Because it’s not the cleanliness of the power sources, it’s that we’re using too much power, period; it’s not the kind of cars we drive, it’s that we drive cars when we could bus or bike or walk. It’s not that we haven’t killed enough terrorists, it’s that we’re killing at all, as even some generals in the Pentagon will tell you. It’s not that we can’t destroy enough coca or catch enough dope at the borders, it’s that we have such a demand for cocaine here in the US, and criminals are the only suppliers we permit. It’s not that we haven’t imprisoned enough people, it’s that we’ve imprisoned too many, turning nonviolent drug offenders into unemployable felons — and, shortly thereafter, into criminals and violent offenders (how else will they eat?). It’s not that children and women aren’t careful enough, it’s that men still feel that they can take and touch who they want.
There are some who will disagree with my analysis, who say that the climate isn’t changing at all, or that the military will prevail, or that we have to get tough on crime, or that rape is less of a problem than I make out. But their reaction — and the counter-reaction that is sparked in turn from those who would agree with me — is the same behavior: if the opposition remains unconvinced, make your talking point again, louder or more forcefully; bring up more stats and experts and anecdotes and personal testimonies, and eventually we’ll have said enough to persuade our opponents or drown them out (it counts as winning either way). It’s just a matter of enough. If we win the argument, then the arguing will end and we will be safe.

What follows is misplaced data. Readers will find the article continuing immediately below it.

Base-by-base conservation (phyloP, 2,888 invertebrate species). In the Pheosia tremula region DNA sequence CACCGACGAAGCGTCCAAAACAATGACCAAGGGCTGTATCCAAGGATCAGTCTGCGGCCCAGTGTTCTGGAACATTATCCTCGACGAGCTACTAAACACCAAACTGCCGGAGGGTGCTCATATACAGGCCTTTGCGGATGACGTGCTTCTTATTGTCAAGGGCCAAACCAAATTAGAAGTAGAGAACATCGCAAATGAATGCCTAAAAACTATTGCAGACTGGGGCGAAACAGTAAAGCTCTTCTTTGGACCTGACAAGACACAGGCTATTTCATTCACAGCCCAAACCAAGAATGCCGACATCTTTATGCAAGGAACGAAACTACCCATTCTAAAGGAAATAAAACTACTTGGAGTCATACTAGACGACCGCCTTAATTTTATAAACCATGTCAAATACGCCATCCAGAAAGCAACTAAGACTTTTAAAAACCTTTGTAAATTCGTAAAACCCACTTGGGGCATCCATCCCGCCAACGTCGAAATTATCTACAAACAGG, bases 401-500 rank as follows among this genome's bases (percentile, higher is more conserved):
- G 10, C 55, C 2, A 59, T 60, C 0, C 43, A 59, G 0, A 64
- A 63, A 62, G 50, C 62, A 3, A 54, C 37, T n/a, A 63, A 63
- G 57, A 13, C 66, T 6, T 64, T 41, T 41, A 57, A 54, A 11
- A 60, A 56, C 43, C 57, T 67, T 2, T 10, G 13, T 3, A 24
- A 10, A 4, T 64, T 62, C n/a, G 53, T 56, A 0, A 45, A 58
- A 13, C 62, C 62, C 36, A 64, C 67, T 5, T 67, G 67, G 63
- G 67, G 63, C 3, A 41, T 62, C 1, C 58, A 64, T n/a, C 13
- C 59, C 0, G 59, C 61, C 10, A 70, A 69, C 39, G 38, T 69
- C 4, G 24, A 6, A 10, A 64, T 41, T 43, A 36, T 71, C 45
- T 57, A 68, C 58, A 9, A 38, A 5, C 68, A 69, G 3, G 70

We don’t see that the problem lies not in our exertion or our resolution, but in our methods… and in ourselves.
Just draw enough blood, kill enough of the right people, and the world will be a better place. Is there no simpler explanation of all wars? Once I felt the same: I held a knife in my hand and felt that if I just drew enough blood, I could master all problems.
I still have the scars. All violence is self-destructive.
All such delusions end in tears, or in rage, or in fire — or they end as mine did, when someone says, “Stop. No more. Enough.”
Rape ends when men say, to themselves and to other men, “No more rapes, no more coercion, no more doing as we please with the bodies of women or children. It’s our responsibility.” Rape ends when men say, “Stop” — and not before.
Crime ends, or at least will dwindle, when we as a society say, “No more bias and injustice in our laws and law enforcement, and no more of the life sentence of a felony conviction on people’s permanent records. It’s our responsibility to stop crime before it happens, or before it happens again, by eradicating poverty and discrimination, and by offering alternatives to crime.” Crime ends, or dwindles, when we say, “Criminals aren’t the enemy, they’re our people too” — and not before.
War ends when our country calls the soldiers home and says, “No more. Never again do we attack overseas. We are a friend to all and a neighbor to all. Violence begets violence and terror begets terrors, so we shall use neither” — and not before.
Climate chaos may never end. It may be too far advanced. But we survive it when we say, “We have burned too much and drunk too deep. Let us be done with cars and jets. Let us be done with coal and oil. We’ll survive by using less power, and making our power cleaner when we must have it.” And not before.
We have choices ahead of us. Each one of us, individually, has the responsibility and the power; together we can say, “Stop. No more. Enough.”
To take such a step — to admit our mistakes, to put down our knives and end our self-inflicted wounds — is difficult beyond all telling. It may prove to be impossible. But I tell you, it must happen, and we must hope it is enough. Or we ourselves shall be no more.